other building!, but were extinguished by
a bucket brigade. Several sheds contain
ing farm implements and wagons burned.
Wadena is a village of 200 population on
the coal division of the C. & E. L Railway.
RnlldlnK fnnd Abont Completed.
Sperial to the Indianapolis Journal.
LAFAYETTE. Ind.. Jan. 19. The Rev.
George W. Switzer, chairman of the com
mittee having in charge the canvass for
the Y. M. C. A. building fund, announced
to-day that work on the erection of the
contemplated Y. M. C. A. building in this
city would be begun next summer without
fail. The work will be started as soon as
the weather is favorable and about three
months will be required to build the struc
ture, which will be erected at a cost of
$50,000. Nearly the entire sum has been
raised, what is lacking being already as
sured. Kompton Wnnts a CnnniiiK Factory.
Special to the Indianapolis Journal.
KEMPTON, Ind., Jan. 19. The business
men of Kempton and the farmers of this
vicinity met last night and perfected an
organization to be known as the Husiness
Men's and Farmers' League of Kempton,
the immediate purpose being to secure a
canning factory for taking care of the im--mense
acreage of tomatoes which Is raised
in this vicinity each year. A. E. Potter is
secretary. The league will extend substan
tial aid to any industry of that nature
seeking a new location.
Librarian 1V1U Not Rrsifta.
Special to the Indianapolis Journal.
ELKHART. Ind., Jan. 19 The Carnegie
Library board, by a vote of 5 to 2. rescinded
the action of a quorum of four (three vot
ing) ordering the resignation of Miss Kath
erine Sage as librarian. No specific charges
were filed against the libra rian. nor was
she asked to appear in her own defense. It
was on this ground, coupled with the belief
th;it Miss Sage was more than usually com
petent, that the members of the women's
clubs took action.
Overtaken by Mnles' Owner.
Special to the Indianapolis Journal.
KSW ALBANY, Ind.. Jan. 19 A man
charged with stealing a pair of mules was
taken into custody this morning at Green
ville, ten miles north of this city, by the
owner of the mules. The man, whose name
could not be learned, was handcuffed and
placed in a wagon, and his captor, who
gave the name of C. H. Crows, and his
residence four miles west of Vincennes,
Ind., started for Vincennes with him.
Indianian Killed in Teiat,
Special to the Indianapolis Journal.
LAFAYETTK. Ind., Jan. 19. Word was
received here to-day of the death in Texas
of Joseph Chenowcth, formerly a conduc
tor on th- Monon Railway, and known by
railway men all over central Indiana.
Chenoweth m't his death Thursday at El
Paso in a collision. He was thirty-three
v;ns old and unmarried. The body will
be taken to Sheldon, 111., for burial.
Commercial Club Election.
Special to the Indianapolis Journal.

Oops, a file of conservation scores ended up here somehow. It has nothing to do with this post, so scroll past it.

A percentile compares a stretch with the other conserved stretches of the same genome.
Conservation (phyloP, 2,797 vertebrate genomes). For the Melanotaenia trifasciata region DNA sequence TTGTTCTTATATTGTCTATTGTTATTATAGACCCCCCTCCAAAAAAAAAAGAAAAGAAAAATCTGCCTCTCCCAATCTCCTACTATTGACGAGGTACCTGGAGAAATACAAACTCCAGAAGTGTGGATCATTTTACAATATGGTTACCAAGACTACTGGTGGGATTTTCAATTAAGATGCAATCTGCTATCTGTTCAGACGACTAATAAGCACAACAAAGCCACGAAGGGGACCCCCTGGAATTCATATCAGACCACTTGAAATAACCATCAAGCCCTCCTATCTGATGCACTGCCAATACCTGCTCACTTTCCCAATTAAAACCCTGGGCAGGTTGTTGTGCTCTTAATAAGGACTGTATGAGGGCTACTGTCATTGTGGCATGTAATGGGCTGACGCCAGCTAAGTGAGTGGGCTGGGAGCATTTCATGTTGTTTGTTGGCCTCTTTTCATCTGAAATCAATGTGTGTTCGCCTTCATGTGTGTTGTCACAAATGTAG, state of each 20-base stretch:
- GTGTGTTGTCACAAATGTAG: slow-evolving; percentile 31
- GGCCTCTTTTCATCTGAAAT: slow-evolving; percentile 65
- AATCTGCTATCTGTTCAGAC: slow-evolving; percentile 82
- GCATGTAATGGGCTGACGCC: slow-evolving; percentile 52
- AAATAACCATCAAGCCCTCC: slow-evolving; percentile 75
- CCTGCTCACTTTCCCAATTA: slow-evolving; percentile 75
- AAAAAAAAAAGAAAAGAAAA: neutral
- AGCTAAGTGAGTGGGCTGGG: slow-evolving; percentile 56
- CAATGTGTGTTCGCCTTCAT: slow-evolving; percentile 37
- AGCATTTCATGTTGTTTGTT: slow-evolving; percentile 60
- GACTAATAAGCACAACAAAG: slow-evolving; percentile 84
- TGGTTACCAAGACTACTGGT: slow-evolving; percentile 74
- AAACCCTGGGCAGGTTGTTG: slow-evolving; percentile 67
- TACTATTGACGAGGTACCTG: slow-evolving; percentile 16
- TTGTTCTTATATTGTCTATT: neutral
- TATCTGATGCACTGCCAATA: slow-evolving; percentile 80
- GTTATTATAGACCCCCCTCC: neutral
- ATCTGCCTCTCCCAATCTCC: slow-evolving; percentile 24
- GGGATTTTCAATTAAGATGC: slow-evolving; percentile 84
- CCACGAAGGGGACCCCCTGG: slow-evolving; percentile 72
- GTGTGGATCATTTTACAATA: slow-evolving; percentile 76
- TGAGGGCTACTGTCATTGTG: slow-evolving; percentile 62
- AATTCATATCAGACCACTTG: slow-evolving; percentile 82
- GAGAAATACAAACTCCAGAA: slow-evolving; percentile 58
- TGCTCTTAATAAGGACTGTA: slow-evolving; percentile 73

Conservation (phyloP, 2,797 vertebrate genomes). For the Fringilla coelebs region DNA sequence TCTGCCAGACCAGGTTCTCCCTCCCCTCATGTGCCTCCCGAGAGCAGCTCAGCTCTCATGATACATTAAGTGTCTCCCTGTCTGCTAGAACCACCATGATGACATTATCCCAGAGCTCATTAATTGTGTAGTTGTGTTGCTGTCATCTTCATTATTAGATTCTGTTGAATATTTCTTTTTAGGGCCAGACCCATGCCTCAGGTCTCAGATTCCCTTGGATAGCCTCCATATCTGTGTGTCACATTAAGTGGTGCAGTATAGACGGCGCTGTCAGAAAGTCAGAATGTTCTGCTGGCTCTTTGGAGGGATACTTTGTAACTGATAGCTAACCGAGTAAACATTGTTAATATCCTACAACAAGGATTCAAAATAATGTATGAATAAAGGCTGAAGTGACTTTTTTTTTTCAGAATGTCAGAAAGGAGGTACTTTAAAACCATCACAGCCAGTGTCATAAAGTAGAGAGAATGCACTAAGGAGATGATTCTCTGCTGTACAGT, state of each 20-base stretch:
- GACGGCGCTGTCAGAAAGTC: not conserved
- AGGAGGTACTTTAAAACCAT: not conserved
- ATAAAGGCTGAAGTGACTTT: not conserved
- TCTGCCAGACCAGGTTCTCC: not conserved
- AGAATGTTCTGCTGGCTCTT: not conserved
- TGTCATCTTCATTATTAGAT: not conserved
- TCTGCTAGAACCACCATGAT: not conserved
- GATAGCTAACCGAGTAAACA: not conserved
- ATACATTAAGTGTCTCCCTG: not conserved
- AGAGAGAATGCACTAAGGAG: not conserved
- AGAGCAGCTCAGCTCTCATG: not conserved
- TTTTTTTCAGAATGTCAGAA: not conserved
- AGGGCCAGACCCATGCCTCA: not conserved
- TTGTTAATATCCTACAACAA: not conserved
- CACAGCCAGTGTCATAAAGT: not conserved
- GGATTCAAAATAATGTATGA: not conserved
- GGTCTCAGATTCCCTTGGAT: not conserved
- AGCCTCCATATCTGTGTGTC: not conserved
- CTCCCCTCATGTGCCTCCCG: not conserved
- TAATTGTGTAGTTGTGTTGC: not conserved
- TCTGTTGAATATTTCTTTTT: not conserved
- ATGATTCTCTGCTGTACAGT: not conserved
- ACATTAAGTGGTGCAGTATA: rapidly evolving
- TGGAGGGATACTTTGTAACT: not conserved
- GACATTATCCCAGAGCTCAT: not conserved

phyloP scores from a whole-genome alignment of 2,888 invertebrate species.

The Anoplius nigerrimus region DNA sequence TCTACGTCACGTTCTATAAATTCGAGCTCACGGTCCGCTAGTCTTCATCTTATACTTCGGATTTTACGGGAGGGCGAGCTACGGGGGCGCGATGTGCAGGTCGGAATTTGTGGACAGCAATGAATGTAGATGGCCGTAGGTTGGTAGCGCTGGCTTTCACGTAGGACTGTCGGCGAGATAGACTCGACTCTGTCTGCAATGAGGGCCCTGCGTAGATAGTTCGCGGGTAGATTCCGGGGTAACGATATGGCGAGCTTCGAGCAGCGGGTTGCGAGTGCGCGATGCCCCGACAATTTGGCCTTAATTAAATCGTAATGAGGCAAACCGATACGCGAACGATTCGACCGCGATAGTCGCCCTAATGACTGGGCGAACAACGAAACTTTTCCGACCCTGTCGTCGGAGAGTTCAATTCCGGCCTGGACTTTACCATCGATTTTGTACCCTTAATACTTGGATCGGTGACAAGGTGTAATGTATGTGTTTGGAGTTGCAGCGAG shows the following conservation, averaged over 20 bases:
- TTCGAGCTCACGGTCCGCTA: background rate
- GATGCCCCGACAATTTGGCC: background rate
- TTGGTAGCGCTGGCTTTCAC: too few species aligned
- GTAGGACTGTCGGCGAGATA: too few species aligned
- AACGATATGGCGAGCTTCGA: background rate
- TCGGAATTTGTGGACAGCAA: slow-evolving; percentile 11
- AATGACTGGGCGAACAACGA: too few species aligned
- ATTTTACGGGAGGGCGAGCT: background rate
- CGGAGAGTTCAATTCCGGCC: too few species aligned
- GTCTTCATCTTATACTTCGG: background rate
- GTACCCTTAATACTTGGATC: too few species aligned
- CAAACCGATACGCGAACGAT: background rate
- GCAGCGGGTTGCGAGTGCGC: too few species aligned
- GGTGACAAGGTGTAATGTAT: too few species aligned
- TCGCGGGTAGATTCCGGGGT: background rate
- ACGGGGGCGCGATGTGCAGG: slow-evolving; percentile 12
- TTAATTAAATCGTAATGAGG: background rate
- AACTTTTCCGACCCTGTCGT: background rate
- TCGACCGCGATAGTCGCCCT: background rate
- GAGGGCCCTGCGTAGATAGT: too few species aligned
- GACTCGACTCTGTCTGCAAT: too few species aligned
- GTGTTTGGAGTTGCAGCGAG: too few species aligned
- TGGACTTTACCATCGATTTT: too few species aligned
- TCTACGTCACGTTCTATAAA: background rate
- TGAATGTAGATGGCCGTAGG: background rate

ML' NC IE, Ind., Jan. 19. The Commercial
Club of Muncie to-night elected officers for
1904 as follows: President, George A. Ball,
glass manufacturer; WOt presidents. Jesse
R. Long, attorney, and H. C. R. Wail, rea.1
- t.it. .! .;:!. : :;ii y, F. D. Haiinbaus;ll,
editor the Herald; treasurer, Hardin Roads,
To have delicious, brown cakes for
breakfast, mix cold water with Mrs.
Austin a l'uncuke Fiour. All grocers sell it.
IMHJSAMfc luvt
To Prove what, Swamp-Root, the Great Kidney Remedy,
Will Do for YOU, Every Reader of the Journal May
Have a Sample Bottle Sent Free by Mail.
Weak and unhealthy kidneys are responsible for more sick
ness and suffering than any other disease; therefore, when
through neglect or other causes, kidney trouble is permitted
to continue, fatal results are sure to follow.
Your other organs may need attention but. your kidneys
most, because they do most, and need attention first.
If you are sick or Mfeel badly," begin tak ng Dr. Kilmer's
Swamp-Root, the great, kidney, liver and bladder remedy,
because as soon as your kidneys begin to get better they
will help the other organs to health. A trial will convince
The mild and Immediate effect of Dr.
Kilmer's Swamp-Root, the grrat kidney and
bladder remedy, is soon realized. It stands
the highest for its wonderful cures of the
most distressing cases. Swamp-Root will
set your whole system right, and the best
proof of this is a trial.
DEAR SIR Oct. Utk, 1908.
"1 had been suffering- severely from kidney
trouble. All symptoms were un hand, my
former strength and power hd left me; I
could hardly drag myself along. Even my
mental capacity war giving cut. and often I
wished to die. It was then I saw an advertise
ment of yours in a New York taper, but would
not hare paid any attention to It, had It not
promised a sworn guarantee with every bottle
of your medicine, asserting; that your Swamp
Root is purely vegetable, and does not contain
an harmful drugfc I am seventy years and
four months old, and with a good conscience I
from kidney troubles. Four members of my
family have been using Swamp-Root for four
different kidney diseases, with the same good
With many thanks to you, I remain.
Very truly yours.
You may have a sample lottle of this
famous kidney remedy. Swamp-Root, sent
free by mail, postpaid, by which you may
test Its virtues for such disorders as kidney,
bladder and uric acid diseases, poor dl' s
tion, being obliged to pass your water fre
quently night and day, smarting or lrrita-
editorial XOTTCE. If you have the slightest symptoms of kidney or bladder